In order to see the subcellular localization of pVHL and TLX in normoxia, proteins from IMR-32, SH-SY5Y, and SK-N-BE2C were fractionated into nuclear and cytoplasmic proteins and separately immunoblotted (supplementary material Fig. S1). In this condition, 3% (IMR-32), 14% (SK-N-BE2C), and 17% (SH-SY5Y) of the total VHL protein was detected in the nucleus. TLX expression was found in the nuclear fraction in both IMR-32 and SK-N-BE2C cells, whereas in SH-SY5Y a small fraction of TLX was found in the cytoplasm. We then examined whether VHL expression changes upon hypoxia with regard to its level and localization in relation to those of HIF-1α and -2α. Fractionated proteins from IMR-32, SH-SY5Y, and SK-N-BE2C were immunoblotted before and after 12 h hypoxia (). pVHL was mostly expressed in the cytoplasm in agreement with the immunofluorescence (). The pVHL in the nucleus decreased upon hypoxia, especially in IMR-32 and SK-N-BE2C. Adequate separation was confirmed by cytoplasmic β-tubulin and mostly nuclear BAF57 transcription factor. In hypoxia both HIF-1α and HIF-2α were accumulated only in the nucleus in contrast to pVHL that decreased. SK-N-BE2C cells contained HIF-2α in the nucleus and even slightly in the cytoplasm. These results suggest that in the nucleus the expression of VHL and TLX/HIF-α correlate negatively even though they may exist simultaneously in the nucleus. However, the mRNA levels of VHL and TLX as examined by qPCR remained unaltered in hypoxia (supplementary material Fig. S2). Thus, the protein expression of TLX seems to be stabilized upon hypoxia as in neuroprogenitors () (Chavali et al., 2011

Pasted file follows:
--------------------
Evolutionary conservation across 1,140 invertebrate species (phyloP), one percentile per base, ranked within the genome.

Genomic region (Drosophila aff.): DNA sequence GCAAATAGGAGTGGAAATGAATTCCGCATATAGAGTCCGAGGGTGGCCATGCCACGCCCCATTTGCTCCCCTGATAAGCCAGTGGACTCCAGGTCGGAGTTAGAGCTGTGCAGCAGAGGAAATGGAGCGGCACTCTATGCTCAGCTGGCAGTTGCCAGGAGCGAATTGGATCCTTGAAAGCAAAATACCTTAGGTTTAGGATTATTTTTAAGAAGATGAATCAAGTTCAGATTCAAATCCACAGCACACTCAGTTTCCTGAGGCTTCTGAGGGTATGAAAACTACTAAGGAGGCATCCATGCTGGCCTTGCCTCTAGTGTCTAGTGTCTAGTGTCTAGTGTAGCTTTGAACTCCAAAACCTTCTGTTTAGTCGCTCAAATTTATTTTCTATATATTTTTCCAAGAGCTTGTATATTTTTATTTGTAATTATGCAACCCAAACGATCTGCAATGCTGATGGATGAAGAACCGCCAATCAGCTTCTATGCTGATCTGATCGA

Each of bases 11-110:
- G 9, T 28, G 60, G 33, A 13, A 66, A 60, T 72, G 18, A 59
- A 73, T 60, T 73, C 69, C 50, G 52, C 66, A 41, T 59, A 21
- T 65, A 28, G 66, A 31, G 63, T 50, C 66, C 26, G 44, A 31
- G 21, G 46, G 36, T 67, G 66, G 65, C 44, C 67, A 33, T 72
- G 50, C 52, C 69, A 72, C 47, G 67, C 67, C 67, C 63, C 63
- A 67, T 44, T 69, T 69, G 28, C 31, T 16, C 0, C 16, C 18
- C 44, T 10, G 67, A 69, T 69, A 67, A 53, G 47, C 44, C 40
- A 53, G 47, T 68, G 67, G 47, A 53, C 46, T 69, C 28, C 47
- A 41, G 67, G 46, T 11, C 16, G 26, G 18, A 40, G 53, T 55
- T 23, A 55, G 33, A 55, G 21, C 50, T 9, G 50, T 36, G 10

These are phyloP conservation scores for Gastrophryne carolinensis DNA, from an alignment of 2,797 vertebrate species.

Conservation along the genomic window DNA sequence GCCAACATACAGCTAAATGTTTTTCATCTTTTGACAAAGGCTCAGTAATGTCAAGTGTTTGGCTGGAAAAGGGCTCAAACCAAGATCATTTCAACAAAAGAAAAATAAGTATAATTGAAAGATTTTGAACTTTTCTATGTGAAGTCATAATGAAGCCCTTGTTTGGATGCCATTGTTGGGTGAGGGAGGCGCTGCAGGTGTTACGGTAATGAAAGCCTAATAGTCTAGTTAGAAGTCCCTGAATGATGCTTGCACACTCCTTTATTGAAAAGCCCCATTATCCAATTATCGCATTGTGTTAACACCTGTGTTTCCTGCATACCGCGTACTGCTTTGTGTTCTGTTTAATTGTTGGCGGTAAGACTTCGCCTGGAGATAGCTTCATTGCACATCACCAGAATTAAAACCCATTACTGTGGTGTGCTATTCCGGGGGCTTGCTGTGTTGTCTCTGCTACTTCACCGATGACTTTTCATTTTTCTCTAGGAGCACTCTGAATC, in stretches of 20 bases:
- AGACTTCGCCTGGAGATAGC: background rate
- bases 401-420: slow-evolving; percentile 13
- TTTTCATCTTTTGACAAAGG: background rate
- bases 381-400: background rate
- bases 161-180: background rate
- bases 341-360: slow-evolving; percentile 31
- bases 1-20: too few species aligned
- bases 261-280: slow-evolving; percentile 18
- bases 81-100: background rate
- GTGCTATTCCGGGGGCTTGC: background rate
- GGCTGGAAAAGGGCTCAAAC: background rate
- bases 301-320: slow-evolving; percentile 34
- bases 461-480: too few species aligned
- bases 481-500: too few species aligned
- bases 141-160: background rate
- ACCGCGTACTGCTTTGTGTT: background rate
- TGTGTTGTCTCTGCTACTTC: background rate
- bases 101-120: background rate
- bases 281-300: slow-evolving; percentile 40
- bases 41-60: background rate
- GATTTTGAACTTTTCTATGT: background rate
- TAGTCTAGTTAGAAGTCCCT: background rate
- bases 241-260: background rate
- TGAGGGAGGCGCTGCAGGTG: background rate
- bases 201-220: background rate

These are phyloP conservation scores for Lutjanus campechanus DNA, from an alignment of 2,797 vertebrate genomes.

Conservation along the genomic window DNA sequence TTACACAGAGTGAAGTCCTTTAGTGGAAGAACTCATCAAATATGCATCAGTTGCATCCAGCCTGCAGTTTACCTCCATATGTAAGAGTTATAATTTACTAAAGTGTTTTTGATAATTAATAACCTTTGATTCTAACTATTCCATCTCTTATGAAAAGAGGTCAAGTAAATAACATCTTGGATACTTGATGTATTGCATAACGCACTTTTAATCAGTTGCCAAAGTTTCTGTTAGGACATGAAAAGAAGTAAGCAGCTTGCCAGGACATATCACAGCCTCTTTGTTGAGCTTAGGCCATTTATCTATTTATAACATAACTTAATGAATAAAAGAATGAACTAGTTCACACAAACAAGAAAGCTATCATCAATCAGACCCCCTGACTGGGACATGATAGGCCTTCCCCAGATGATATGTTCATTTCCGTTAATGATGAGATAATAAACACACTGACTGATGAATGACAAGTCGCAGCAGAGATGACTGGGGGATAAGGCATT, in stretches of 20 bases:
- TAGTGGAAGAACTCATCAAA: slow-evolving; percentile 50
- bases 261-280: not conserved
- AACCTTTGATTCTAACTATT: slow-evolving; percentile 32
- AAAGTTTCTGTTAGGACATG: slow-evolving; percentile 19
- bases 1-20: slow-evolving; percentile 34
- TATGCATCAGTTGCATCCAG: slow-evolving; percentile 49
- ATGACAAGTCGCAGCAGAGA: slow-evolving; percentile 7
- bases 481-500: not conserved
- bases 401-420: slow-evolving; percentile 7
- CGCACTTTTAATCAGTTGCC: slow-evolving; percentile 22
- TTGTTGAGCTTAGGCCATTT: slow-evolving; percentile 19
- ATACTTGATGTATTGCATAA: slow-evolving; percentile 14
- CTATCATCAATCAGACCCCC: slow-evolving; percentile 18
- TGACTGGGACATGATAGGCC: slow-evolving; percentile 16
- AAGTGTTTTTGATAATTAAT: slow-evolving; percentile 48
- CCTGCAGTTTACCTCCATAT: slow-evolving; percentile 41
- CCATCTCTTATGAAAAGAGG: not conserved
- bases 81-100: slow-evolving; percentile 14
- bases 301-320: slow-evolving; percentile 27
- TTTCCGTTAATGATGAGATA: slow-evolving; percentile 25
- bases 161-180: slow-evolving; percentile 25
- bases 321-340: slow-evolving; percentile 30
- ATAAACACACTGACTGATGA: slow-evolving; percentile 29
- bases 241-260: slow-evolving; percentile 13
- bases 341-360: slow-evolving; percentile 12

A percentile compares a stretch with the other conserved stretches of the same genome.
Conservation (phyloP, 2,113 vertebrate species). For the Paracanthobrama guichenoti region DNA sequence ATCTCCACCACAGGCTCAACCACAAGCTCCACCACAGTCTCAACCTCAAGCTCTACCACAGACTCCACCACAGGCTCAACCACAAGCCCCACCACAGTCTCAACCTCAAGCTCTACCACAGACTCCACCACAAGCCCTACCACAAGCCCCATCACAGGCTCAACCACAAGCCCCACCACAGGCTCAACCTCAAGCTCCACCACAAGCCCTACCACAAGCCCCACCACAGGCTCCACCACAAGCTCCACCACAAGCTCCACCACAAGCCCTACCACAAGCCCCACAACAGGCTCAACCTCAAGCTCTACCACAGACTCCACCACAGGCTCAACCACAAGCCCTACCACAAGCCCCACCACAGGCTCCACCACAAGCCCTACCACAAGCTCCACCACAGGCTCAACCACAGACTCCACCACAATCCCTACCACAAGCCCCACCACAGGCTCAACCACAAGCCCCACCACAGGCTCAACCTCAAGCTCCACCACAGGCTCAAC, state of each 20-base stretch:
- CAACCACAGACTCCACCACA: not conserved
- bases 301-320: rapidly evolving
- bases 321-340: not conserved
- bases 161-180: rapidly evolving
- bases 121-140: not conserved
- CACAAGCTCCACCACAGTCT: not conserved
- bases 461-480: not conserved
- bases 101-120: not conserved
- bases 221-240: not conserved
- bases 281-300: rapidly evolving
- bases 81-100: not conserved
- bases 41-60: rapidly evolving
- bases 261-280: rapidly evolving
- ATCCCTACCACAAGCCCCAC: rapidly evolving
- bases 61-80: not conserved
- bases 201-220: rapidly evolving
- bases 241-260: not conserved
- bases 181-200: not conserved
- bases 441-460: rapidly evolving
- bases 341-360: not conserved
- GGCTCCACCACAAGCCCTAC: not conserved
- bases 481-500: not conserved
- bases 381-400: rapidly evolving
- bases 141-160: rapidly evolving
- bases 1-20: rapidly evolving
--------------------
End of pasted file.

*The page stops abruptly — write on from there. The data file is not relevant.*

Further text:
Since pVHL acts as an ubiquitin ligase, we wanted to confirm that TLX is not a degradation target of pVHL. We thus performed a cyclohexamide (CHX) pulse-chase experiment in Cos-1 cells over-expressing exogenous Flag-TLX together with HA-VHL or vector (). Cells were harvested 48 h after transfection following treatment with CHX for various time periods. Coexpression of HA-VHL resulted in stabilization of TLX. This was also tested in VHL-deficient renal carcinoma 786-0 cells, where levels of pVHL and endogenous TLX were analyzed after transfection of VHL or its control plasmid in the presence of the proteasome inhibitor MG132 (supplementary material Fig. S3).
TLX binds VHL and stabilizes HIF-α, enhancing the VEGF-promoter activity
Next, we examined whether there is any interaction between TLX and pVHL, which might explain the stabilization of TLX and HIF-α. In order to determine TLX binding site to pVHL, Cos-1 cells were cotransfected with Flag-TLX and HA-full-length VHL30